It was during her third number that it becomes clear to me the reason why legions of young fans worshipped her. I cottoned on to that epiphany when she was half way through her spiel on emotions and their possible colours. It was difficult getting the full gist of what she was saying with the screaming that accompanied each word she said. Red, from what I caught through the shrieks, is the colour that bests her described her emotions. Fortunately, her concert spiel was succinctly summed up in the prologue of her CD lyric book: “My experiences in love have taught me difficult lessons, especially my experiences with crazy love. The red relationships. The ones that went from zero to a hundred miles per hour and then hit a wall and exploded…This album is about the other kinds of love that I’ve recently fallen in and out of…This album is about love that was red.”

Screams from the adoring crowd – they knew the song “Red” was next.

Loving him is like a driving a Maserati down a dead end street/faster than the wind, passionate as sin, ending so suddenly/ loving him is trying to change your mind once you’re already flying through the free fall

Could Swift have described one of my horribly wrong relationships? Not just loving Charles, but merely knowing him. Apparently, Taylor did although I was a bit hesitant to acknowledge it. Unknowingly, I found a point of similarity with the young singer. Actually, not just one but two: she quoted a line from one of the poets I like, Pablo Neruda, which goes something like this – “Love is so short, forgetting is so long”.

That she could play musical instruments – a banjo, piano and guitar – also impressed me, as, like Lady Gaga, Alicia Keyes et al., Taylor lived up to the title of singer-musician. She wasn’t some fabricated artiste put on stage to entertain people. She played the banjo during her fifth number while singing “Mean”, which was another song that spoke of a part of my life – bullied in school by classmates for being an Inglesera and by a teacher for being a free-thinker. Taylor’s piano- playing skills were exhibited when she segued into the poignant “All too Well”, accompanied by ballet dancers, which caught me off guard. It struck a chord in me, recalling Zainal who “call me up again/just to break me like a promise/ so casually cruel in the name of being honest/I am a crumpled piece of paper lying here…”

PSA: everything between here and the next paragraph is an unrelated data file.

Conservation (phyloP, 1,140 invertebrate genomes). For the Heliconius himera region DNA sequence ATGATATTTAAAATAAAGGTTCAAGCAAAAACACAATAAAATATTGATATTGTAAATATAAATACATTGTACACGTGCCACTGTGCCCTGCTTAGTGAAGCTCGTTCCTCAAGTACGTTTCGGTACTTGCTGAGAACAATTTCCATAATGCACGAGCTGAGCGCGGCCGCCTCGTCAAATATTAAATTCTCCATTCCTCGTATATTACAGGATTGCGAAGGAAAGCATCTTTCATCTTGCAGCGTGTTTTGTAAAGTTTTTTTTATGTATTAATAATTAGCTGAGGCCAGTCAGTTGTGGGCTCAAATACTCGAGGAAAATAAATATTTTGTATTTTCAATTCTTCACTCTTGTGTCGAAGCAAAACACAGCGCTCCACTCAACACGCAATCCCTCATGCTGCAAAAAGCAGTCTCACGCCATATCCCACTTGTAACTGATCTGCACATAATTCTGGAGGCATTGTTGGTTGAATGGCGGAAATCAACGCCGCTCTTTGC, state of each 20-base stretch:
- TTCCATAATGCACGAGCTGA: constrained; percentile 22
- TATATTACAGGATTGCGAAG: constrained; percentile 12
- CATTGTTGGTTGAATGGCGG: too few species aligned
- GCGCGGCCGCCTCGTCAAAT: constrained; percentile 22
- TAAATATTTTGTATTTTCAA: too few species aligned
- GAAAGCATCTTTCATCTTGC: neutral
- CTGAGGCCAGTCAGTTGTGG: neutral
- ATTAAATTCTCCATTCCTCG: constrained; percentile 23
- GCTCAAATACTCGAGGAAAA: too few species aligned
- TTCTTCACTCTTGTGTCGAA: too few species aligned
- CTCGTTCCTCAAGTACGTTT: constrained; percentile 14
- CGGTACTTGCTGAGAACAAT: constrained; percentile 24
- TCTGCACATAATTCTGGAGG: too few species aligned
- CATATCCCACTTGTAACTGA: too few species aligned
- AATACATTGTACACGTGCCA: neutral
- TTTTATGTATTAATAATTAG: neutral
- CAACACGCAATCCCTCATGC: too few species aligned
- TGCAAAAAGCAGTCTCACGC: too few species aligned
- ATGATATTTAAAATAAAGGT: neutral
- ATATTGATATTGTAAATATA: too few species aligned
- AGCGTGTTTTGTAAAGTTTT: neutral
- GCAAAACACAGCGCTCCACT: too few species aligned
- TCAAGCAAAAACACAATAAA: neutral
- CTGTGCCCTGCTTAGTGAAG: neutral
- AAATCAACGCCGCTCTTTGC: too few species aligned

She played the guitar during her seventh song of which the name of it escapes me. I don’t think it was part of the album “Red”, which was the only album I revised prior to the concert.

From the lugubrious songs, Taylor switched to more upbeat tunes: she took to dancing with her crew in the sixth song, “22”; jammed with a violinist in the Gothic-styled staging of “I Know You were Trouble” for the 10th song; and tickled the audience in the eighth song, the teenagers’ love anthem of “You belong with Me”.

Her energy was boundless, as it was one song after the other for the almost-two-hour show, which wasn’t enough for her fans who clamoured for more. Her encore: “We are never ever getting back Together” visualised with Taylor garbed in a circus ring master outfit and her crew in various Alice in Wonderland costumes. The scream-sing-along-fest continued until she disappeared from the stage.

Concert collageTaylor caught the tickle of her fans, talking about love – crushing on someone, falling head over heels the wrong person, the break-up, the epiphany. She made it personal, connecting herself with people outside of her Hollywood world and sending the message that even stars get wounded. It would have truly made my night had she sang “The Last Time”, a duet with Gary Lightbody of Snow Patrol, and “Everything has Changed”, the second duet in the album featuring Ed Sheeren. But, I suppose, that would be too sombre for a crowd of adolescent Swiftees.

Additional photography by Shyryl M. Falcunitin